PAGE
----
1) You are facing an epic journey. You may choose one companion,
one tool and one vehicle from any book or film to accompany you. Or
just one of the three. It’s up to you. What do you choose?
Samwise Gamgee is my companion. But not as played by my buddy Sean Astin, who needed to tone down the melodrama a titch. I’d like the time travel machine from . . . a Heinlein novel with a name I can’t recall! And for my tool, I’d take Glenda the Good Witch’s wand because, y’know, wands are useful things when adventuring.
2) You can escape to the insides of any book. Where do you go, and why?
The Moon’s A Balloon by David Niven. It’s his memoirs, and dude was his life fun! In the golden age of Hollywood! He was quite a rake . . . and one I’m afraid I never would have heard of had I not picked up his book from the freebie shelf in a hostel in Sydney, Australia.
3) You can bring one literary character into your current life. Who do you choose, and why?
Thursday Next, from the Jasper Fforde novels. She can dive into books, and she could show me how!
4) Peter Mayle’s A Year in Provence is my go-to book. I could read that book
fifty-seven times in a row without a break for food or a pee and not be
remotely bored. In fact I’ve already done that but it wasn’t
fifty-seven times. It was sixty-four.
5) Of all the literary or film characters that made an impression on you as a kid, who was the most enviable?
I always wanted to be one of the teenagers in a Christopher Pike horror teen fiction novel. They seemed so free and cool. I just gave all of my Christopher Pike to the goodwill, and even though they were trashy and I never re-read them I really think that was a mistake. It makes me feel ill when I think about it.
6) Of all the literary or film characters that made an impression on you as a kid, who was the most frightening?
This is a tough question, I didn’t scare much as a kid. But I do remember a horror movie where a guy paints plaster over his victim’s face, until all that’s left is her nose for breathing, and then he sloooooowly covers that up, and she writhes and dies. THAT haunted my dreams, and I don’t even know how I was permitted to see it as a kid!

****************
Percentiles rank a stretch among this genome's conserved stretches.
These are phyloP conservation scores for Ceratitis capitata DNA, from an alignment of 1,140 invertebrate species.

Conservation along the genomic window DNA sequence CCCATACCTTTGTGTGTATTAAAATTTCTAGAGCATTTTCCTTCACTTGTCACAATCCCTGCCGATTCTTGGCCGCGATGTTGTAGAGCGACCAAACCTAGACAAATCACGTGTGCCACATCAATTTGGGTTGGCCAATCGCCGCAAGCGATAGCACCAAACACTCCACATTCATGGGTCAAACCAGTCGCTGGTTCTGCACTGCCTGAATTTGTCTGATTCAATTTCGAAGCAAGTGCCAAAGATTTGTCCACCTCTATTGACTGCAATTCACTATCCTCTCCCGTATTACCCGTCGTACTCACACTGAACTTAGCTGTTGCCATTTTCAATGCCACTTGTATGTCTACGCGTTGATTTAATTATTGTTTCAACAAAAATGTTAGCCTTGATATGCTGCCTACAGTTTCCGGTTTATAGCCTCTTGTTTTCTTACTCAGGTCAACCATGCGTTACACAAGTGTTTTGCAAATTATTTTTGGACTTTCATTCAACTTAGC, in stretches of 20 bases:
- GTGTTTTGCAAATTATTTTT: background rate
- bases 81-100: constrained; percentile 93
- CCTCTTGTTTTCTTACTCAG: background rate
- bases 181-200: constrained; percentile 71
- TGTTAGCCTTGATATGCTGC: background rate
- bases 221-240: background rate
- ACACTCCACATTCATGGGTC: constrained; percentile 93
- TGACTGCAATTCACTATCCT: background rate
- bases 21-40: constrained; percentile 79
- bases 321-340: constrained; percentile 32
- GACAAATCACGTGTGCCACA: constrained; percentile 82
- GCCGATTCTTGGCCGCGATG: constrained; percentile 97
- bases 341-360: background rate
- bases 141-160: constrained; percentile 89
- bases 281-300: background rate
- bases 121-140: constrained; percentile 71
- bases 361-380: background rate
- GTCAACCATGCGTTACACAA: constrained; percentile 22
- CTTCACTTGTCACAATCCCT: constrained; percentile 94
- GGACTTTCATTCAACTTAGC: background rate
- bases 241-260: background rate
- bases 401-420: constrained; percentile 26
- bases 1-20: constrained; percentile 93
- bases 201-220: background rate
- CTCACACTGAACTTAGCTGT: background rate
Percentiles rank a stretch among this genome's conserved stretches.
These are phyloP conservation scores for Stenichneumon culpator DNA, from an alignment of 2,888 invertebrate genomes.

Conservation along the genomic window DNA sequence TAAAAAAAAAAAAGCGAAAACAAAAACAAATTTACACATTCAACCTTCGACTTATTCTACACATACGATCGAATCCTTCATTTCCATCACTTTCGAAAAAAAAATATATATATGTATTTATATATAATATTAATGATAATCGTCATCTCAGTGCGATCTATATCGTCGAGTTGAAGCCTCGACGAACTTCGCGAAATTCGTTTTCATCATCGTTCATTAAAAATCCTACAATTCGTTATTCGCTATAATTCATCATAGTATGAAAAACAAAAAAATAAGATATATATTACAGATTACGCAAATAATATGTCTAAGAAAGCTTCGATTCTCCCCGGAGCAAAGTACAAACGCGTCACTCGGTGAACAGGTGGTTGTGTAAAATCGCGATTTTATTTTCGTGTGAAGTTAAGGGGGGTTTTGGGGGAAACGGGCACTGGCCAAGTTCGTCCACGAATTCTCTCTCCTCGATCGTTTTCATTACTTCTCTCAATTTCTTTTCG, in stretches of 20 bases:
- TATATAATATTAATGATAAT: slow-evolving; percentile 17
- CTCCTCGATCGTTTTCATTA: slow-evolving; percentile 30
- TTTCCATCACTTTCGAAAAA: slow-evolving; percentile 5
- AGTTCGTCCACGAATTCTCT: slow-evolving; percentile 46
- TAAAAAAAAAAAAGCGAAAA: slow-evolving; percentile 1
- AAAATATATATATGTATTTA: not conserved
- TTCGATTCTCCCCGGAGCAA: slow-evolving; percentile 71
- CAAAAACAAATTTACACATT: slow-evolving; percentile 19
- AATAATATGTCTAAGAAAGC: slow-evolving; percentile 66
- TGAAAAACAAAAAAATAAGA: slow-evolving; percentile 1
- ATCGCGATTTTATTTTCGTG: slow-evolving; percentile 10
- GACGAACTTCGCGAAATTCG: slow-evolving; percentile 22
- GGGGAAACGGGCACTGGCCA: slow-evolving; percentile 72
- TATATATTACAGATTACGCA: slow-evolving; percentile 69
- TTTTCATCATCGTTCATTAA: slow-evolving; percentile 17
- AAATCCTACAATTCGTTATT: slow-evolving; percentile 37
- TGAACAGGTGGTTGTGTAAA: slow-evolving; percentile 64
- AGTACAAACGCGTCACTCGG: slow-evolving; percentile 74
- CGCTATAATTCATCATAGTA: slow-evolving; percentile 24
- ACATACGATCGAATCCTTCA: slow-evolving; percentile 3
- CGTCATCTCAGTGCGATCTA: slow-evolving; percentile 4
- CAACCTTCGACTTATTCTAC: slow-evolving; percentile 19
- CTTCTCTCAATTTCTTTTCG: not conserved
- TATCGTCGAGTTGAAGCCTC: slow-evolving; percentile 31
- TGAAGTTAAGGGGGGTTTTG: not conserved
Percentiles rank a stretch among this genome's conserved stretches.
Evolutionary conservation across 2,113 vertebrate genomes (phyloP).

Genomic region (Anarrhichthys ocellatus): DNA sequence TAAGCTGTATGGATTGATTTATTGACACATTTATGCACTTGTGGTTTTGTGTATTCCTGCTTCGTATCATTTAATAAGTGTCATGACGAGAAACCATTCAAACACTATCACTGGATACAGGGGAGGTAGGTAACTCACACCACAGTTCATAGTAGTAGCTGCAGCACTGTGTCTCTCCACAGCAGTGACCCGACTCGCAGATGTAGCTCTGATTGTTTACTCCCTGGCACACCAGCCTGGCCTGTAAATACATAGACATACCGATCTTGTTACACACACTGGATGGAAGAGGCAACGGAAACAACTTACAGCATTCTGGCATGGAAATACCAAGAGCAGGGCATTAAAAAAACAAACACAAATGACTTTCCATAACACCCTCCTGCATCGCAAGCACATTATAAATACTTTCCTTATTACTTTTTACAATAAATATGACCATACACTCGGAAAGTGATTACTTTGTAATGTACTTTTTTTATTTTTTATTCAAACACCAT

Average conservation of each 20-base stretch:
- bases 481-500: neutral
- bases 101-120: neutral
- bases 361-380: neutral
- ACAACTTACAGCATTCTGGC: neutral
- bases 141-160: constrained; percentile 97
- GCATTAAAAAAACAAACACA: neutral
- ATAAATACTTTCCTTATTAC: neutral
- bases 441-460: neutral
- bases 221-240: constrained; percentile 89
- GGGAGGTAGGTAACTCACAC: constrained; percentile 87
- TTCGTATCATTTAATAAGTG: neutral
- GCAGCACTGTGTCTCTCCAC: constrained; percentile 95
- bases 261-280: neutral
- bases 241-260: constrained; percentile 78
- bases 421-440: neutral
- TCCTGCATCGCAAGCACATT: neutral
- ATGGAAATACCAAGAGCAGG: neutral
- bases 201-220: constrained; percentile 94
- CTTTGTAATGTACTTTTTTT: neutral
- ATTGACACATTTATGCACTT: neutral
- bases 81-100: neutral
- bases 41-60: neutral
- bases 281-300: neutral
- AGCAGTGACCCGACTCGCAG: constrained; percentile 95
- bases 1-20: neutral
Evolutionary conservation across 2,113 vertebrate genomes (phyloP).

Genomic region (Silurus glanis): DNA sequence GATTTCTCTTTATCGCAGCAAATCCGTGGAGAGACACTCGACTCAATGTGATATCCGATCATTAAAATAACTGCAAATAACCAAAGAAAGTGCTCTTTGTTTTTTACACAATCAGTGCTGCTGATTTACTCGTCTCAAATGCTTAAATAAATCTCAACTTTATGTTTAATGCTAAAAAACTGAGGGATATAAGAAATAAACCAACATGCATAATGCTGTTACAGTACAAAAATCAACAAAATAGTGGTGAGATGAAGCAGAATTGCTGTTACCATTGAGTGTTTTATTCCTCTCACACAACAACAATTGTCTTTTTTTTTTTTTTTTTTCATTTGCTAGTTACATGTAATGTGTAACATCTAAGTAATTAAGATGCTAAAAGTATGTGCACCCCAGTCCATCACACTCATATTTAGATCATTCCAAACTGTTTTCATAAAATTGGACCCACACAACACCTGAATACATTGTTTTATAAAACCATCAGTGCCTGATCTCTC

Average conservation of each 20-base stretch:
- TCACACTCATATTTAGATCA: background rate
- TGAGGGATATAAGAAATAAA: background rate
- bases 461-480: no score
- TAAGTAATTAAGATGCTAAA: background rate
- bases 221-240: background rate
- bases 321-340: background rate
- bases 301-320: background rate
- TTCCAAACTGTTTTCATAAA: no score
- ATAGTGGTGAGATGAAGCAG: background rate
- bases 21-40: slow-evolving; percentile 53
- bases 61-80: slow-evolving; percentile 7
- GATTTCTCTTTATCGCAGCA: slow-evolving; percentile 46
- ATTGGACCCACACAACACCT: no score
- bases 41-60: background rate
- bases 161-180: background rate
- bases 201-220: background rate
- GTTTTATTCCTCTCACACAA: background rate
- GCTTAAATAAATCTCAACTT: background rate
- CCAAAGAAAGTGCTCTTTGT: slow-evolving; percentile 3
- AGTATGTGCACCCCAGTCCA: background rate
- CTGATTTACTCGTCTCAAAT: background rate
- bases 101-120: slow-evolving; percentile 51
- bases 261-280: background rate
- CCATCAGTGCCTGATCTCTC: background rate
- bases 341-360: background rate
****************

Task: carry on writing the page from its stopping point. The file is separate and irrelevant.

7) Every time I read Unless, Carol Warner Shields, I see something in it that I haven’t seen before.
8) It is imperative that Margaret Maron’s Deborah Knott mystery novels (set in North Carolina!) be made into a movie.
Now. I am already picketing Hollywood for this—but if they cast Sandra Bullock as Deborah, I will not be happy. I will,
however, be appeased if they cast an unknown.
9) Ian McEwan’s Atonement is a book that should never be made (or should have never been made) into a film.
10) After all these years, the people-eating scene in the book/movie The Road still manages to give me the queebs. (not THAT many years, I guess, but still . . .)
11) After all these years, the reconciliation scene between Lizzie and Mr. Darcy in the book/movie Pride and Prejudice still manages to give me a thrill.
12) If I could corner the author Carol Warner Shields (alas, she has died and it can never happen!), here’s what I’d
say to them one minute or less about their book, Unless:
I frequently think or say the phrase: the comfort of the perfectly chosen word. And also: a watercolor blob that means mother. And so many other gems. This book is one of my life companions, and I am so glad you created it.
13) The coolest non-fiction book I’ve ever read is Having Faith, Sandra Steingraber. Every time I flip through it, it makes me want to save the world from toxic wastes!